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January 5, 1995

Weinacht says TNRCC

may void sludge permits

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By Jack King
Staff Writer

PECOS, JAN. 5, 1995 - Reeves County Attorney Bill Weinacht said
Wednesday a letter from the Texas Natural Resource Conservation
Commission to Trans-Pecos Farms, Inc. represents a change in the
Commission's position on a permit to apply sludge in Reeves County.

TNRCC's new position could shorten an on-going lawsuit over the permits
for spreading wastewater sludge on farmland in southern Reeves County,
Weinacht said.

"On May 28, 1993, the Executive Director of the Texas Natural Resource
Conservation Commission issued a letter that conditionally approved four
applications for the beneficial use of biosolids in Reeves County," the
TNRCC letter said. "As stated in the letter, no registration would be
`effective until this office (had) received a copy of an executed deed
conveying the property to Trans-Pecos Farms, Inc. as landowner.'

"To date, over a year and a half later, this condition precedent to
final approval has not been satisfied. Please submit this information by
March 1, 1995," the letter, dated Dec. 28, 1994, concluded.

Weinacht said the letter appears to indicate the permits will be voided
if the land is not purchased within the next two months, a different
stance than what the TNRCC took a year ago with Reeves County officials
who opposed the action.

"In a December, 1993, answer to our suit protesting the granting of
those registrations, TNRCC took the position that we had 30 days to
protest after they sent a letter to Trans-Pecos Farms conditionally
approving the applications," Weinacht said. "They said, since we didn't
get our protest in until more than 30 days after the letter was sent,
the statue of limitations had run out.

"Now they're saying approved of the registrations is conditional on
receiving deeds showing the property has been conveyed to Trans-Pecos
Farms, so they've changed their position slightly," he said.

"Furthermore, they're giving Trans-Pecos Farms until March 1, 1995 to
send them those deeds, so they're actually giving them a deadline. After
that, the registrations could be canceled and this controversy could be
over," he added.

Weinacht showed the Enterprise the legal document filed by TNRCC in
December, 1993, It said, "While the plaintiff purports to be complaining
of defendant's October 8, 1993, denial of Reeves County's motion for
reconsideration and agency appeal, to the extent that plaintiff actually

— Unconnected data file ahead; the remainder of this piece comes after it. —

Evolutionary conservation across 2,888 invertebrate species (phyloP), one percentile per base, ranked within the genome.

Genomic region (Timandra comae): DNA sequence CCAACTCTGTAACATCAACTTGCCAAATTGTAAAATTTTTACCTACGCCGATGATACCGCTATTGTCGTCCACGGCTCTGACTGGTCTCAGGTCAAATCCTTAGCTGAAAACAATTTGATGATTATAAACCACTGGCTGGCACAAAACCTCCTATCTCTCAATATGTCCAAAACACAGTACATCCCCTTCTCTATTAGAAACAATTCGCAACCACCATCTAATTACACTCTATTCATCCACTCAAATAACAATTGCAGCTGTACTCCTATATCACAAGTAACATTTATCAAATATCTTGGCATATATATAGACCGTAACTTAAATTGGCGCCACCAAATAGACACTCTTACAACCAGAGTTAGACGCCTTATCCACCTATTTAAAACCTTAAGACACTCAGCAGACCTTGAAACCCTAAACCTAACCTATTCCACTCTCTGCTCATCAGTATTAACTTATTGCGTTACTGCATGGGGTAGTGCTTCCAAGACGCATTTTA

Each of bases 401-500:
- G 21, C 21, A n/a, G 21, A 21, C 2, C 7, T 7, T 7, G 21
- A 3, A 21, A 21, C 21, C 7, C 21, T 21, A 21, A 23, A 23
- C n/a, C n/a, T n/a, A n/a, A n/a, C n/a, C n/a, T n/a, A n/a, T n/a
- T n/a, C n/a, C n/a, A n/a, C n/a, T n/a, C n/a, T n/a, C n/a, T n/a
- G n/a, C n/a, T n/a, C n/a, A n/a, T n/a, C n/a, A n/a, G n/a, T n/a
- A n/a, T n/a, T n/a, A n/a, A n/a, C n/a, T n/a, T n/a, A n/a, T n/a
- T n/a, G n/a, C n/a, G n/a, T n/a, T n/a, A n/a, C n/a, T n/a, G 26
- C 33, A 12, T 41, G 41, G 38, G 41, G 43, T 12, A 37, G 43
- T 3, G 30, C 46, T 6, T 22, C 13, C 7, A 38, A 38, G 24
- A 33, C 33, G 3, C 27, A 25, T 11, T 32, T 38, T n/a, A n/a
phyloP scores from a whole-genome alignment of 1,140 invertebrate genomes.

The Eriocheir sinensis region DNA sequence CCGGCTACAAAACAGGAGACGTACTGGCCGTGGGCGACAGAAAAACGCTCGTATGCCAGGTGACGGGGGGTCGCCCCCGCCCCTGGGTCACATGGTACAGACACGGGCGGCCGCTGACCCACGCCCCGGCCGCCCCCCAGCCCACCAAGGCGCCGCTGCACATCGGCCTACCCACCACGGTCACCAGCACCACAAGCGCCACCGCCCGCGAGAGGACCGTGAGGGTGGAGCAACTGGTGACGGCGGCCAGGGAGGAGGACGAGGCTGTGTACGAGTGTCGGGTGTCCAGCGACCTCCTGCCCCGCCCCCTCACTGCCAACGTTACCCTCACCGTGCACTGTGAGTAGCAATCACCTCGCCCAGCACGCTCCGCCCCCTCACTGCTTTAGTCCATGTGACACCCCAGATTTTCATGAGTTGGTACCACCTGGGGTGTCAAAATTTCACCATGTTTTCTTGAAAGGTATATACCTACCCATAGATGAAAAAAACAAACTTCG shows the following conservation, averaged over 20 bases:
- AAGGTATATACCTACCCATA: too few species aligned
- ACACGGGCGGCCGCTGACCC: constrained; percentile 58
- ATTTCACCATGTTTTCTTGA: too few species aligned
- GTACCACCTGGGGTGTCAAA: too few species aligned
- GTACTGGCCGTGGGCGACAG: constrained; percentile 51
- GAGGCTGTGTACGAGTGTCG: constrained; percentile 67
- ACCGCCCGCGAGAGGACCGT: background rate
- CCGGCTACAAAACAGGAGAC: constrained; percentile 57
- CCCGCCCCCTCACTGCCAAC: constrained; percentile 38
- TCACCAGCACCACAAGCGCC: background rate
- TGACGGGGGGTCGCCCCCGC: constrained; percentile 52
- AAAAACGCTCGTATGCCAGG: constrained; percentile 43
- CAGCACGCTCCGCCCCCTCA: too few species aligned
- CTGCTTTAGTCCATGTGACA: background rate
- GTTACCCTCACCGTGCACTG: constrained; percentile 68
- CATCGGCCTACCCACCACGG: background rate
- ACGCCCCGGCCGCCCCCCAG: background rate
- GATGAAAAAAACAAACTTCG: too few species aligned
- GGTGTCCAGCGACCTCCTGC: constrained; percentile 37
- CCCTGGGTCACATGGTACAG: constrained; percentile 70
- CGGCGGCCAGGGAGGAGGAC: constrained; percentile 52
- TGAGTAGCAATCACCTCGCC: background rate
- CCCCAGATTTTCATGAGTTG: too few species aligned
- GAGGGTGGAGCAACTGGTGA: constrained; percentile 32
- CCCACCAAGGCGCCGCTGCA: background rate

seeks to set aside the TNRCC's May 28, 1993 decision to issue sludge
registrations to Trans-Pecos Farms, Inc., more than 30 days passed
between the date of that decision and the filing of this lawsuit."

TNRCC Attorney Bob Sweeney said today he didn't think the commission has
changed its position and couldn't comment on the possible consequences
of the letter.

"I would say the letter speaks for itself," he said.

"This is on-going litigation and I can't comment of any future
consequences. I would say that cancellation of the registrations is a
possible consequence of a failure to meet the March 1 deadline," he said.

"I think the position stated in the letter is in line with the position
TNRCC has held along in this case," he said.

Although they still hold the TNRCC permits, much of the land in the
Verhalen area sought by Trans-Pecos Farms for sludge application was
sold eight months ago to another group.

In an April 28, 1994, story, the Enterprise reported that Verhalen Land
Ventures, which held over 6,000 acres of land targeted for the sludge
application, no longer exists. The new owners indicated at that time
they will farm the acreage, the story said.

Max Kerley, president of the newly formed Adobe Farms Corporation, which
purchased Bill Ramsey's portion of the acreage, said he would not
comment on the deal until all papers were signed.

Kerley and his wife, Suzanne, received 2,064 acres of the holdings of
Verhalen Land Ventures, Ramsey received 1,896 acres, and Kees M. Verheul
of Spur received 2,316 acres. Verheul was expected to sell his holdings
to Adobe Farms, but papers were not filed at the time, the story said.

Weldon Reed, Inc. first announced plans to purchase land, on which
sludge would be applied for farming purposes, in the Verhalen area in
April of 1992. The group, later renamed Trans Pecos Farms, received a
sludge application permit in May, 1993.

"If the persons who filed the application don't have rights to that
property, it is not valid," Weinacht said in April.

Should Adobe Farms wish to apply sludge to the land, they would have to
file a new application, which would be subject to new, stricter, rules,
he said.
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